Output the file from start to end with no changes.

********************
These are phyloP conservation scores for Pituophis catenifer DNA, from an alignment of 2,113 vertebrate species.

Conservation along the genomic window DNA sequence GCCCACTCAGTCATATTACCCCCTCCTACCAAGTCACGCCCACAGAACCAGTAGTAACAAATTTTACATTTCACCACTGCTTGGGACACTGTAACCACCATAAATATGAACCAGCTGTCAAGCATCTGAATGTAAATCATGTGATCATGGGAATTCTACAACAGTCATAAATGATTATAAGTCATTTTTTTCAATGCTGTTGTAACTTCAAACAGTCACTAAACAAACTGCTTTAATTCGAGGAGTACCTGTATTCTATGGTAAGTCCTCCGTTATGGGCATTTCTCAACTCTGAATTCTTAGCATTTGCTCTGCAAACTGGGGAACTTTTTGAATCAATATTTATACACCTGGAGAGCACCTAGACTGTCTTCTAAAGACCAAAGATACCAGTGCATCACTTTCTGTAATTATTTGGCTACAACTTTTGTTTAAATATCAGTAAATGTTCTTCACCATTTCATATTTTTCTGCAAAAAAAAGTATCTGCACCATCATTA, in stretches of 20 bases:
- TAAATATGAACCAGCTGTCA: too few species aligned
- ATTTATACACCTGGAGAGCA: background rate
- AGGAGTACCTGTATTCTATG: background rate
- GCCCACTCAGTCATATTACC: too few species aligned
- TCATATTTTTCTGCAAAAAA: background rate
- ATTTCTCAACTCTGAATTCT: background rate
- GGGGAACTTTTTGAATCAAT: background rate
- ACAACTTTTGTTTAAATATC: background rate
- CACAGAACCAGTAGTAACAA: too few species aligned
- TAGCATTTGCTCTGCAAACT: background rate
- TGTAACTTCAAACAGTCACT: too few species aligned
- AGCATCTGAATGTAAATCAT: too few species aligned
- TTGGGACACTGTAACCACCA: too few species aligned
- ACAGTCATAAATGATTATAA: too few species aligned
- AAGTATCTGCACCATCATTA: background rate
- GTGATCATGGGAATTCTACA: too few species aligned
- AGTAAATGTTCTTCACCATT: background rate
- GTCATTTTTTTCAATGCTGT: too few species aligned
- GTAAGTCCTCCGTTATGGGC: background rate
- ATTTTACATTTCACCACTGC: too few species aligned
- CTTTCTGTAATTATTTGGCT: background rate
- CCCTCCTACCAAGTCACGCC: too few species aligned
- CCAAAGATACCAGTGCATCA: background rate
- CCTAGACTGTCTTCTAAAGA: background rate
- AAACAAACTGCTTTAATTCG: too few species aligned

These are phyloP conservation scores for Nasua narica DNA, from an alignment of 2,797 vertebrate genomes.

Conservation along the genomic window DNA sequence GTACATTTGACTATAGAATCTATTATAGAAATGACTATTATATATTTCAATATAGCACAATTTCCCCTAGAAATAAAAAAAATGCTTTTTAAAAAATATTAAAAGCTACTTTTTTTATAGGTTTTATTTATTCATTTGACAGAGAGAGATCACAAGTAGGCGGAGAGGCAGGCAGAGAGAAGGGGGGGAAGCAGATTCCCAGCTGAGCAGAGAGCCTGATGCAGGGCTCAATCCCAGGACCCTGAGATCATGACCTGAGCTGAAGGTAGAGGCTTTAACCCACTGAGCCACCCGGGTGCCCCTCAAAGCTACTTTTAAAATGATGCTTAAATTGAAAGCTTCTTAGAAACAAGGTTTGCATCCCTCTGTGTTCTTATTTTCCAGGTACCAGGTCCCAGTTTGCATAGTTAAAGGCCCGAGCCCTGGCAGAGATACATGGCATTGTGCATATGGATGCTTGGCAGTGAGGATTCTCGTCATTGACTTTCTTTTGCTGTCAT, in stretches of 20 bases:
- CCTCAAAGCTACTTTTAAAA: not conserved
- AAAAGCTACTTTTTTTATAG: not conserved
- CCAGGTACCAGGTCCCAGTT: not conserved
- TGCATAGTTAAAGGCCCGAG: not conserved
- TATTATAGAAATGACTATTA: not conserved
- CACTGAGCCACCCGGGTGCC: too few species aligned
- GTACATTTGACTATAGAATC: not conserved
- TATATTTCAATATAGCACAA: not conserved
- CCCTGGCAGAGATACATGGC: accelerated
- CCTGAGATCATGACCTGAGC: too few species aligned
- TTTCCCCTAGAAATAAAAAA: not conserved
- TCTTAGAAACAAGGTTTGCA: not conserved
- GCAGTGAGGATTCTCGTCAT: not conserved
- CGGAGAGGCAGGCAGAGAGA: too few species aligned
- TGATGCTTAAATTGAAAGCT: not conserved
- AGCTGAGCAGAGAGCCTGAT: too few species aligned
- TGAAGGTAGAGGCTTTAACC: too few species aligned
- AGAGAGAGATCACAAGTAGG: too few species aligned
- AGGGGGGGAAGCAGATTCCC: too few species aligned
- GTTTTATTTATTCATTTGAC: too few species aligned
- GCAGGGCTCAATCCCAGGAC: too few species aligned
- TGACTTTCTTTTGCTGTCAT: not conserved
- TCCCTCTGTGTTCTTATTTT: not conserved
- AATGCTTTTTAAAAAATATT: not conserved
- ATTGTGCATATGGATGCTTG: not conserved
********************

These are phyloP conservation scores for Pituophis catenifer DNA, from an alignment of 2,113 vertebrate species.

Conservation along the genomic window DNA sequence GCCCACTCAGTCATATTACCCCCTCCTACCAAGTCACGCCCACAGAACCAGTAGTAACAAATTTTACATTTCACCACTGCTTGGGACACTGTAACCACCATAAATATGAACCAGCTGTCAAGCATCTGAATGTAAATCATGTGATCATGGGAATTCTACAACAGTCATAAATGATTATAAGTCATTTTTTTCAATGCTGTTGTAACTTCAAACAGTCACTAAACAAACTGCTTTAATTCGAGGAGTACCTGTATTCTATGGTAAGTCCTCCGTTATGGGCATTTCTCAACTCTGAATTCTTAGCATTTGCTCTGCAAACTGGGGAACTTTTTGAATCAATATTTATACACCTGGAGAGCACCTAGACTGTCTTCTAAAGACCAAAGATACCAGTGCATCACTTTCTGTAATTATTTGGCTACAACTTTTGTTTAAATATCAGTAAATGTTCTTCACCATTTCATATTTTTCTGCAAAAAAAAGTATCTGCACCATCATTA, in stretches of 20 bases:
- TAAATATGAACCAGCTGTCA: too few species aligned
- ATTTATACACCTGGAGAGCA: background rate
- AGGAGTACCTGTATTCTATG: background rate
- GCCCACTCAGTCATATTACC: too few species aligned
- TCATATTTTTCTGCAAAAAA: background rate
- ATTTCTCAACTCTGAATTCT: background rate
- GGGGAACTTTTTGAATCAAT: background rate
- ACAACTTTTGTTTAAATATC: background rate
- CACAGAACCAGTAGTAACAA: too few species aligned
- TAGCATTTGCTCTGCAAACT: background rate
- TGTAACTTCAAACAGTCACT: too few species aligned
- AGCATCTGAATGTAAATCAT: too few species aligned
- TTGGGACACTGTAACCACCA: too few species aligned
- ACAGTCATAAATGATTATAA: too few species aligned
- AAGTATCTGCACCATCATTA: background rate
- GTGATCATGGGAATTCTACA: too few species aligned
- AGTAAATGTTCTTCACCATT: background rate
- GTCATTTTTTTCAATGCTGT: too few species aligned
- GTAAGTCCTCCGTTATGGGC: background rate
- ATTTTACATTTCACCACTGC: too few species aligned
- CTTTCTGTAATTATTTGGCT: background rate
- CCCTCCTACCAAGTCACGCC: too few species aligned
- CCAAAGATACCAGTGCATCA: background rate
- CCTAGACTGTCTTCTAAAGA: background rate
- AAACAAACTGCTTTAATTCG: too few species aligned

These are phyloP conservation scores for Nasua narica DNA, from an alignment of 2,797 vertebrate genomes.

Conservation along the genomic window DNA sequence GTACATTTGACTATAGAATCTATTATAGAAATGACTATTATATATTTCAATATAGCACAATTTCCCCTAGAAATAAAAAAAATGCTTTTTAAAAAATATTAAAAGCTACTTTTTTTATAGGTTTTATTTATTCATTTGACAGAGAGAGATCACAAGTAGGCGGAGAGGCAGGCAGAGAGAAGGGGGGGAAGCAGATTCCCAGCTGAGCAGAGAGCCTGATGCAGGGCTCAATCCCAGGACCCTGAGATCATGACCTGAGCTGAAGGTAGAGGCTTTAACCCACTGAGCCACCCGGGTGCCCCTCAAAGCTACTTTTAAAATGATGCTTAAATTGAAAGCTTCTTAGAAACAAGGTTTGCATCCCTCTGTGTTCTTATTTTCCAGGTACCAGGTCCCAGTTTGCATAGTTAAAGGCCCGAGCCCTGGCAGAGATACATGGCATTGTGCATATGGATGCTTGGCAGTGAGGATTCTCGTCATTGACTTTCTTTTGCTGTCAT, in stretches of 20 bases:
- CCTCAAAGCTACTTTTAAAA: not conserved
- AAAAGCTACTTTTTTTATAG: not conserved
- CCAGGTACCAGGTCCCAGTT: not conserved
- TGCATAGTTAAAGGCCCGAG: not conserved
- TATTATAGAAATGACTATTA: not conserved
- CACTGAGCCACCCGGGTGCC: too few species aligned
- GTACATTTGACTATAGAATC: not conserved
- TATATTTCAATATAGCACAA: not conserved
- CCCTGGCAGAGATACATGGC: accelerated
- CCTGAGATCATGACCTGAGC: too few species aligned
- TTTCCCCTAGAAATAAAAAA: not conserved
- TCTTAGAAACAAGGTTTGCA: not conserved
- GCAGTGAGGATTCTCGTCAT: not conserved
- CGGAGAGGCAGGCAGAGAGA: too few species aligned
- TGATGCTTAAATTGAAAGCT: not conserved
- AGCTGAGCAGAGAGCCTGAT: too few species aligned
- TGAAGGTAGAGGCTTTAACC: too few species aligned
- AGAGAGAGATCACAAGTAGG: too few species aligned
- AGGGGGGGAAGCAGATTCCC: too few species aligned
- GTTTTATTTATTCATTTGAC: too few species aligned
- GCAGGGCTCAATCCCAGGAC: too few species aligned
- TGACTTTCTTTTGCTGTCAT: not conserved
- TCCCTCTGTGTTCTTATTTT: not conserved
- AATGCTTTTTAAAAAATATT: not conserved
- ATTGTGCATATGGATGCTTG: not conserved